GILLIES, HEPPY AND SHELLEY
The Story of Three Mission Hostels
Pioneers in the movement to establish hostels for young Maori people in Auckland, the United Maori Mission is specially designed to meet the changing needs of a growing and developing section of the community. The mission has its roots in the rural Maori setting from where they spread to the city stimulated by the movement of Maoris from the country to the towns under the impetus of the wartime emergency.
Three hostels run by the mission function in the city. They are at 60 Shelly Beach Road, Herne Bay. 29 Hepburn Street, Ponsonby, and at 89 Gillies Avenue, Newmarket. Known affectionately as “Heppy”, “Gillies” and “Shelly”, they cater liberally for the spiritual, social and material requirements of the young men and women in them. “Gillies” is the only boys' hostel.
The motto of the mission is “All One in Jesus Christ”. These are Christian homes in the truest sense of the term. Every attempt is made to cater for sport, social activities, and Bible training. Supervision in the homes is directed toward adjusting young people to a healthy city life without placing unreasonable restrictions on their outside activities. The fact that the mission authorities are able to find employment and arrange apprenticeships for Maoris in most trades indicates the reputation of the mission for encouraging stability and industry among these who enter its doors.
What else have the hostels to offer young people coming to the city? First of all the buildings are conveniently situated and are noble examples of the elaborate architecture which was a feature of New Zealand cities half-a-century ago. The people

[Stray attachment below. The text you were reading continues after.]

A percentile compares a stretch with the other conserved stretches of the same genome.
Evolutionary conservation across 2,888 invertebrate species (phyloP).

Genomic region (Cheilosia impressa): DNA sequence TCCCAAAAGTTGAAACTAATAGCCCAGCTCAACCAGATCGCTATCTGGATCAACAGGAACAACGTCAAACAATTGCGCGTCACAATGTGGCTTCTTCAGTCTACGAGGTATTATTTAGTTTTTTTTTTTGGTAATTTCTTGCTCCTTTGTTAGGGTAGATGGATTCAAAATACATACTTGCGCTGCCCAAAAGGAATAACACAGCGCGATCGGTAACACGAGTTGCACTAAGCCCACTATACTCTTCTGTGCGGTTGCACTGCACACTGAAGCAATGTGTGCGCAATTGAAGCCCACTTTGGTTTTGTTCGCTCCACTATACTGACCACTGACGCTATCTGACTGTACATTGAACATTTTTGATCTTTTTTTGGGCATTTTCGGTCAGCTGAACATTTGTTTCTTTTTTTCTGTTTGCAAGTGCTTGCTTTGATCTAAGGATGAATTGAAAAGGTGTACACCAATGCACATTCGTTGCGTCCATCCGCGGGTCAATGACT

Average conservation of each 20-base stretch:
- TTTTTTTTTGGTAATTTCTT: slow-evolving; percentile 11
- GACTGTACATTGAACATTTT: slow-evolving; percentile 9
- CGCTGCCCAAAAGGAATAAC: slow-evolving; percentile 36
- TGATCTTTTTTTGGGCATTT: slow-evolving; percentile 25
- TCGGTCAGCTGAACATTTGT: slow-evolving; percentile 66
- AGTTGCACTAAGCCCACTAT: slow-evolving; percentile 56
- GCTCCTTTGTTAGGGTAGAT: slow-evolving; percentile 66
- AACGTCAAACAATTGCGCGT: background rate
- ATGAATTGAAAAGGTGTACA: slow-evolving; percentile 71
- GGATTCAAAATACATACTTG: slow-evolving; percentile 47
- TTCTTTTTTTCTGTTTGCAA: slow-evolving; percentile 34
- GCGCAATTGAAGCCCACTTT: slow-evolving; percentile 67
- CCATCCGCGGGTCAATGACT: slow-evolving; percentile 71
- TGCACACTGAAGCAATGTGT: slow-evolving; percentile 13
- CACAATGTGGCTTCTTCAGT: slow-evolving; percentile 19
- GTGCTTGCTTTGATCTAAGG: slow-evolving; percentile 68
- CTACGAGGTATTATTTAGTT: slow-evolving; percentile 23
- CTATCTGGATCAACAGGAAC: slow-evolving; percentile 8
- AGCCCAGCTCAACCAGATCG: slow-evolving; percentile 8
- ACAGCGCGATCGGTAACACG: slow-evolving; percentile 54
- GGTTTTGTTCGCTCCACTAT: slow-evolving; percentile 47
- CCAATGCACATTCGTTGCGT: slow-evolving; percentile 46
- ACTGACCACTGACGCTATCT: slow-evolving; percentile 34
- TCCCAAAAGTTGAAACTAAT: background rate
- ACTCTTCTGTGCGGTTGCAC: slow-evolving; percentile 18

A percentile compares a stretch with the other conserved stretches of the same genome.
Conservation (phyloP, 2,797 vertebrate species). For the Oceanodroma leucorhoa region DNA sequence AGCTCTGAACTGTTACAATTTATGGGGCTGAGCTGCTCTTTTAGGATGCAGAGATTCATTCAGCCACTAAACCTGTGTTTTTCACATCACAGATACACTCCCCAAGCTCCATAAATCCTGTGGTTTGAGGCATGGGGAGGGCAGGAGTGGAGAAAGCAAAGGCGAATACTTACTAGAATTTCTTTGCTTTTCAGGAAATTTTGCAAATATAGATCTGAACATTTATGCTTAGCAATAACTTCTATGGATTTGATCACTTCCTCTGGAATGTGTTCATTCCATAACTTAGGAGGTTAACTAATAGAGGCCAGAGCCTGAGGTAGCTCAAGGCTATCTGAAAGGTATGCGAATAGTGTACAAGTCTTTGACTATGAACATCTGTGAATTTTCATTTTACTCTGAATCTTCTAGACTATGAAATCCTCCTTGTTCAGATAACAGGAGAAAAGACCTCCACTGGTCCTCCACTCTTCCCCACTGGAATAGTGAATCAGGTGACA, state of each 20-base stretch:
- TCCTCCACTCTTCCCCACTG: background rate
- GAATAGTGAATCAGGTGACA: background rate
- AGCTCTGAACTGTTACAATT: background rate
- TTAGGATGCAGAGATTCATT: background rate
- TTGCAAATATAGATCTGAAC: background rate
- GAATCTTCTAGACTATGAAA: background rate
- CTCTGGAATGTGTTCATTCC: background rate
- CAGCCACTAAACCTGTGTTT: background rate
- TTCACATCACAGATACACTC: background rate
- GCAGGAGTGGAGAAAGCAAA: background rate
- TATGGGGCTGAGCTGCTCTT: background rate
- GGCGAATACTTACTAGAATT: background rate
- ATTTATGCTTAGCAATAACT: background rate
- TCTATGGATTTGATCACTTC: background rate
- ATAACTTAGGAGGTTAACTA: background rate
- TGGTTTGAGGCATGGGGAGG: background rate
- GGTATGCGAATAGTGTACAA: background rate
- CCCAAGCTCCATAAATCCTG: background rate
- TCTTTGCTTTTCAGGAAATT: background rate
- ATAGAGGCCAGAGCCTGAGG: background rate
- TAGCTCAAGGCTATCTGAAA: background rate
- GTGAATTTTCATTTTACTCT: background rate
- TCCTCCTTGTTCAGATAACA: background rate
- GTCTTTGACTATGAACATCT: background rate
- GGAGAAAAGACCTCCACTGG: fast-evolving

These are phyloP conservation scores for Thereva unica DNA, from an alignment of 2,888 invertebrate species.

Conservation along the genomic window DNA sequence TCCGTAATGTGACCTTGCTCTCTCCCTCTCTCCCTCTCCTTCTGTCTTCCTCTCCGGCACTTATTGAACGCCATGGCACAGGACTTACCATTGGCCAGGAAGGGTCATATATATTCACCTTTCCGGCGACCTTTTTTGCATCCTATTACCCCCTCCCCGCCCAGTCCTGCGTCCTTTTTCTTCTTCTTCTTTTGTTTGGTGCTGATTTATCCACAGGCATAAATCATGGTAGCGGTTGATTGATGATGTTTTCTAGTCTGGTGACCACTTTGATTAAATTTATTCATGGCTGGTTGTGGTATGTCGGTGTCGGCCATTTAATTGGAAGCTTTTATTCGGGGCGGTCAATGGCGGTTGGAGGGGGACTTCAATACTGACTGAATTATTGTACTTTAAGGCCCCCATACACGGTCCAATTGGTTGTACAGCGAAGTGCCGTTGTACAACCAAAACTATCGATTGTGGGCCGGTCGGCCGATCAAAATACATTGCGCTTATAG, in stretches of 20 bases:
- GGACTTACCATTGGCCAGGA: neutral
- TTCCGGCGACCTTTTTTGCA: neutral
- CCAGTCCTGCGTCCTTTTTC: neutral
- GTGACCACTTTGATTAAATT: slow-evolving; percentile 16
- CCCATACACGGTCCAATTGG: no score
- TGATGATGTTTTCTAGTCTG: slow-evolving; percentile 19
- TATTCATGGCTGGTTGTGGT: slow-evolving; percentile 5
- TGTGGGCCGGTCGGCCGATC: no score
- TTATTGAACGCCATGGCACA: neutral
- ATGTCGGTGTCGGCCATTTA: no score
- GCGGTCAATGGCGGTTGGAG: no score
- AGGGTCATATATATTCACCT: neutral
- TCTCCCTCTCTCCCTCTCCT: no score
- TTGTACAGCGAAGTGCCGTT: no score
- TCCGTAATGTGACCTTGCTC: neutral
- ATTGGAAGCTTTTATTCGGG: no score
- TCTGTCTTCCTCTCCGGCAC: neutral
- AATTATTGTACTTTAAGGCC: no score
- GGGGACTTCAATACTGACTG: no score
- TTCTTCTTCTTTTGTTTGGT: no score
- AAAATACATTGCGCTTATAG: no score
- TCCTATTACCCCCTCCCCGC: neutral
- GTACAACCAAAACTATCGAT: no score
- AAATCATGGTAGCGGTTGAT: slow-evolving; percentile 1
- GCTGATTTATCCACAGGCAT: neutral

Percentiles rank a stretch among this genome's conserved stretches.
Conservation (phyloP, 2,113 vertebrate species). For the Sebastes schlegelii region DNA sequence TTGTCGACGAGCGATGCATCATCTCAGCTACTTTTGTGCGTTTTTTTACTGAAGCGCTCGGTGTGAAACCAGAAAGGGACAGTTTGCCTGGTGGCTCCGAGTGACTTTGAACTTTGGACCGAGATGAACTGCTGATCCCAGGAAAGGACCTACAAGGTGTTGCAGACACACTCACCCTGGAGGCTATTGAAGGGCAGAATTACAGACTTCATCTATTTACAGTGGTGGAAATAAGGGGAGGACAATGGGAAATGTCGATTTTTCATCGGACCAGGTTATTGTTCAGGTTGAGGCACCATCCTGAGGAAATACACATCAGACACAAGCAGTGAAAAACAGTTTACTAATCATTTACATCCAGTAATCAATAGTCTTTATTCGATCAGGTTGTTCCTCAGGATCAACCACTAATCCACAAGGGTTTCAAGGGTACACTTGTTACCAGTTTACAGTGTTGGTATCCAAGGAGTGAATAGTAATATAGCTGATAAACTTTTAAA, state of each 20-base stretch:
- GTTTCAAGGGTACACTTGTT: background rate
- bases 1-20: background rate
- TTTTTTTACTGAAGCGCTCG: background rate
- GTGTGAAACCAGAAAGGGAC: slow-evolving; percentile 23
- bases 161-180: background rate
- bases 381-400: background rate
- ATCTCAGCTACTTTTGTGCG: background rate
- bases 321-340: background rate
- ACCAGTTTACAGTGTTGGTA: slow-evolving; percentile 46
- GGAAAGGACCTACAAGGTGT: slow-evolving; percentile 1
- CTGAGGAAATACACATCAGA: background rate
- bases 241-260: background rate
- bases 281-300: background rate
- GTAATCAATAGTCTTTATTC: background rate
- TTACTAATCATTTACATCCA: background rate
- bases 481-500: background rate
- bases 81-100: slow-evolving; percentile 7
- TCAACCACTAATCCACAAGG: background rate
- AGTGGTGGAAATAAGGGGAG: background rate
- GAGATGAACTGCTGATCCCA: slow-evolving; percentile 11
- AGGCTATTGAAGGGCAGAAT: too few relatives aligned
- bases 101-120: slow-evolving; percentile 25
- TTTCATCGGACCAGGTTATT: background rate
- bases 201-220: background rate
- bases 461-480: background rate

who once lived in these homes were devout churchmen and pioneers in industry and commerce who laid the foundations for modern enterprise and progress. The rooms are spacious and airy and are equipped with the comforts and amenities to suit modern requirements.
The activities of the hostels are designed to suit all needs. Parents can rest assured that regulations regarding hours of attendance and general conduct are rigorously enforced. But the happy atmosphere which prevails indicates that these are not unreasonable requirements. There are plenty of trips away in leisure hours—picnics, camps, and visits to other institutions. The way the boarders enter into the cultural life of the hostel is an inspiration. Concerts produce a wealth of variety and talent while Maori culture adds a distinctive note which is healthy, satisfying, and appealing to visitors.
Tea at the hostel is something to remember. Here the family and community spirit is demonstrated in a way which is a worthy example to outsiders. Friends and visitors are welcome at all times and an unannounced arrival never finds the hostel unprepared.
It would be unrealistic in an outline of the services which the hostels provide to omit the important question of payment. The rates of board
There is no more earnest worker for the mission and, through it, for the Maori people than the secretary, Mr L. E. Buckley. He is modest about his achievements, and stresses what others are doing to keep the hostels going.
“There are people”, he says, “who are making great sacrifices for the sake of the spiritual life
The hostels came about through the zeal and courage of Sister Jessie Alexander, who for many years worked with the Presbyterian Maori mission among the people on the East Coast, in the Urewera Country, and at Taupo, Sister Jessie, who now lives at 25 Eldon Road, Balmoral, Auckland, told about the beginnings of the mission in an interview.
Her work in the country finished, Sister Jessie returned in 1938 from a well-earned holiday in Honolulu to find many young Maoris in Auckland at a loose end and walking the streets, particularly at weekends.